This past Saturday night, MCAB brought us Yeasayer. They gave a great show with the crowd going especially wild for one of the lead singer’s jumpsuit. MCAB is able to bring a lot of great acts here for concerts. In recent years, we’ve seen: The Roots, Girl Talk, Regina Spektor, and many more.
Scene in Nelson on Saturday night
This past Sunday, a lot of people skipped the library (at least for a while) to watch the mens’ soccer team win the NCAA DIII regional championship. The soccer team will advance to sectionals next weekend, hopefully moving onto nationals after that. The team is no stranger to the NCAA DIII National Championship, having won it in 2007.
As you can see, Middlebury doesn’t give students much reason to want to leave campus. That said, I will be going up to Burlington tomorrow to see the midnight showing of the latest Harry Potter. Pumped.
I’m admittedly a bit groggy this morning after waking up at 6:45 a.m. to register for spring term classes. Class registration at Middlebury starts at 7 a.m., with each year assigned a specific day on which it can register. Overall, the system works well, although it’s not without its quirks. On your registration morning, your entire class will be awake, logging into Bannerweb (our class registration platform), and counting down the seconds until the clock strikes 7. At 7:00:01, the mad rush begins, with everyone trying to enter course registration numbers before their top picks get filled up. Sounds stressful? Exciting? Rushed? It’s all of those things, but for my friends and I, it’s become something of a musical tradition. During registration, one of my friends will blast Europe’s “The Final Countdown” throughout our suite. By the end of the five or so minutes of musical excitement, all of us will have secured our classes and be headed back to bed. This song has come to represent for me the energy surrounding registration and will always remind me of punching course registration numbers into Bannerweb.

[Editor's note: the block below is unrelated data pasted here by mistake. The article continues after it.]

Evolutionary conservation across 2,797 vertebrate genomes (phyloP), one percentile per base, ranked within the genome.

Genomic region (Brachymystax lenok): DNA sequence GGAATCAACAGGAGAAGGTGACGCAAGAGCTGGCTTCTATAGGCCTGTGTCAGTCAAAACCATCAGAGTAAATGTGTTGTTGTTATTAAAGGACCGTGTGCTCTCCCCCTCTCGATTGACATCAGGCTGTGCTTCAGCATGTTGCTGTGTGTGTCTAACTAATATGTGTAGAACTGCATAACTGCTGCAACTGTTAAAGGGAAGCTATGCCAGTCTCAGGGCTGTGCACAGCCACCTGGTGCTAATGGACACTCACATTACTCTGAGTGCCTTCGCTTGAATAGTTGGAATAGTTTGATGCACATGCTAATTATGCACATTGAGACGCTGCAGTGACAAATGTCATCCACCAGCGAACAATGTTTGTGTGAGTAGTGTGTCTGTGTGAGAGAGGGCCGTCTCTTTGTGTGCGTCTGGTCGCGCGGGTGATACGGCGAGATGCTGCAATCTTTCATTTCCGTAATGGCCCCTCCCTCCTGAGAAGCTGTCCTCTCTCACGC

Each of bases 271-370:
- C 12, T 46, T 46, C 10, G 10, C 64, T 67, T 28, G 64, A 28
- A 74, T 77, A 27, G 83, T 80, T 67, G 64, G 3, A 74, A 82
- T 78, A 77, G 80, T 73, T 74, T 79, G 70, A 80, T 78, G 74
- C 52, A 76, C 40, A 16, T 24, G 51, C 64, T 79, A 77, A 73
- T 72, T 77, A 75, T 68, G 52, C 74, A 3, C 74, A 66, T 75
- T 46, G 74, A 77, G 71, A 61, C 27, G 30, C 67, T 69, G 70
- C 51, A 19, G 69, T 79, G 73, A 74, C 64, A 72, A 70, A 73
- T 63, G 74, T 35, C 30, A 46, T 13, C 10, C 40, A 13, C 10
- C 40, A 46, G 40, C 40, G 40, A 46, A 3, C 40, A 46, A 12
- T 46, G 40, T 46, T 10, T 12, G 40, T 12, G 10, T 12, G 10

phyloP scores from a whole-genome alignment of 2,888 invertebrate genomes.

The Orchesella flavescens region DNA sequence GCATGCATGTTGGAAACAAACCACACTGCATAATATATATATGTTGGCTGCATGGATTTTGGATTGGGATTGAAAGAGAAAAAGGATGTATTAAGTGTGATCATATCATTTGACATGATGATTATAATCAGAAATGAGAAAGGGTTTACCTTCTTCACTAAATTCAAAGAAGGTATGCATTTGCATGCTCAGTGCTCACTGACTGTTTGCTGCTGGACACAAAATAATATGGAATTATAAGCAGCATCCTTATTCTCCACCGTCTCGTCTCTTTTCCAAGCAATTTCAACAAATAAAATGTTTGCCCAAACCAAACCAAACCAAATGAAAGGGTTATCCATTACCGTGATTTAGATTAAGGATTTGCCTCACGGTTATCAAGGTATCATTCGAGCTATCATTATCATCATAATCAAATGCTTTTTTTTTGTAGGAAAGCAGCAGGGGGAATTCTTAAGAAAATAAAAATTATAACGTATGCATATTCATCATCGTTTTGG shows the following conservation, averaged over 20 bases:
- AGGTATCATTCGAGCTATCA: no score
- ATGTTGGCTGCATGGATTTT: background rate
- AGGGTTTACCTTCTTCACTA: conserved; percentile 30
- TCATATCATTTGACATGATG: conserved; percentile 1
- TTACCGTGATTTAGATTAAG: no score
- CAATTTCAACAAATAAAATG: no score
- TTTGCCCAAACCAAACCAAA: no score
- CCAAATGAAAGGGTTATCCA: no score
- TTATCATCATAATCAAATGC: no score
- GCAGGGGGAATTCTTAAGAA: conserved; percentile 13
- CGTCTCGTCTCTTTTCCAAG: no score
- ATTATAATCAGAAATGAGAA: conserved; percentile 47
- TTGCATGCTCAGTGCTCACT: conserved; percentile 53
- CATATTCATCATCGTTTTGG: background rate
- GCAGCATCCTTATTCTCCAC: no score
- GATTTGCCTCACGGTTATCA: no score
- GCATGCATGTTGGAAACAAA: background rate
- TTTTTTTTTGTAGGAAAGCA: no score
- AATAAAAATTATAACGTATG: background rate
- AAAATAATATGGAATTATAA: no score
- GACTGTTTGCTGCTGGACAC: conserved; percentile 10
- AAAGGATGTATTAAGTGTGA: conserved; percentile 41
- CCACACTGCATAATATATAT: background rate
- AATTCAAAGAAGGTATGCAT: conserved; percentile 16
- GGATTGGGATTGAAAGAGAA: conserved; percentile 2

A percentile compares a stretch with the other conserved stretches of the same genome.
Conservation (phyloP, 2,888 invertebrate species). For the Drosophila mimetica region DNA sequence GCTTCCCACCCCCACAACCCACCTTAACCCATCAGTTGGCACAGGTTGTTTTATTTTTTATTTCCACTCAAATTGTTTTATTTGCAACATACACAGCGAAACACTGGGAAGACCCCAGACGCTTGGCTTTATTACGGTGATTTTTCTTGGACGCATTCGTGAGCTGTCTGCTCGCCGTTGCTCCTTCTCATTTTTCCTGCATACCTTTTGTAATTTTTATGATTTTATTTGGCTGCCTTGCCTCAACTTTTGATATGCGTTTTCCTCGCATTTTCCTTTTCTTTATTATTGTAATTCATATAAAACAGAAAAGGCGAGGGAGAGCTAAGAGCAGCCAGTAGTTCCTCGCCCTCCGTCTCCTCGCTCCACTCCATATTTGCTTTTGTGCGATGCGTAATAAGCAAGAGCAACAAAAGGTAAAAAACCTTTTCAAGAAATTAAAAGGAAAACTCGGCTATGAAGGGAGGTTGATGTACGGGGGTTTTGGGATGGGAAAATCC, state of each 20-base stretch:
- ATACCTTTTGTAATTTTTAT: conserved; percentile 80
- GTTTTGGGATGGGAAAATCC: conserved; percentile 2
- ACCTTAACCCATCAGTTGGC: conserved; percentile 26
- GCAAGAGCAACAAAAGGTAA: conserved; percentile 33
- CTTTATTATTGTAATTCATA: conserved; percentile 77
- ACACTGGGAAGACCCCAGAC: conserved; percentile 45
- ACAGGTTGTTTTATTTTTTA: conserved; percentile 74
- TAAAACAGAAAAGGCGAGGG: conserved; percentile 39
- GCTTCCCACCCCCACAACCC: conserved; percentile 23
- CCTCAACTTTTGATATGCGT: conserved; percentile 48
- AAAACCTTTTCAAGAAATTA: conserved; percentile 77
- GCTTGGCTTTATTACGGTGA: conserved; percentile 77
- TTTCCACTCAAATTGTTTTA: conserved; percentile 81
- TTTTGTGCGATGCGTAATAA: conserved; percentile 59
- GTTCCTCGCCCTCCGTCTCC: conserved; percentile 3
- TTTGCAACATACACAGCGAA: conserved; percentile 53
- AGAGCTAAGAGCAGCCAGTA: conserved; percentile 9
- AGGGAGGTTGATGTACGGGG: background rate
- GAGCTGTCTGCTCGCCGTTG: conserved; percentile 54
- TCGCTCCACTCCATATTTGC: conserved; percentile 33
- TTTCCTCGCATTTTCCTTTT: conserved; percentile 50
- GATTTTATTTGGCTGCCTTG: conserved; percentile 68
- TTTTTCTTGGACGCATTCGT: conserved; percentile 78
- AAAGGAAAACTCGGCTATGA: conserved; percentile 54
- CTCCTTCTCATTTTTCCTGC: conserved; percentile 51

For me, as a senior, today’s class registration gave “The Final Countdown” new meaning. It’s strange to be choosing the last four courses I will take in college and the decision was by no means easy. Although a lot of my spring semester will consist of independent research and a senior seminar on Chinese Foreign Policy, I wanted to take advantage of the rest of my time at Midd by choosing a couple of interesting courses outside of my major. It’s really sunk in that next semester is the last hurrah, the Final Countdown. Unlike you, who have four years of academic opportunity ahead of you, I only have a short time left in which to take classes like Russian Politics and Literature (my J-term choice). To get a feel for typical Midd course offerings, check out the course catalog.
Signing off, I’d like to leave you with Sweden’s most notable contribution to 80s pop. Meet Europe: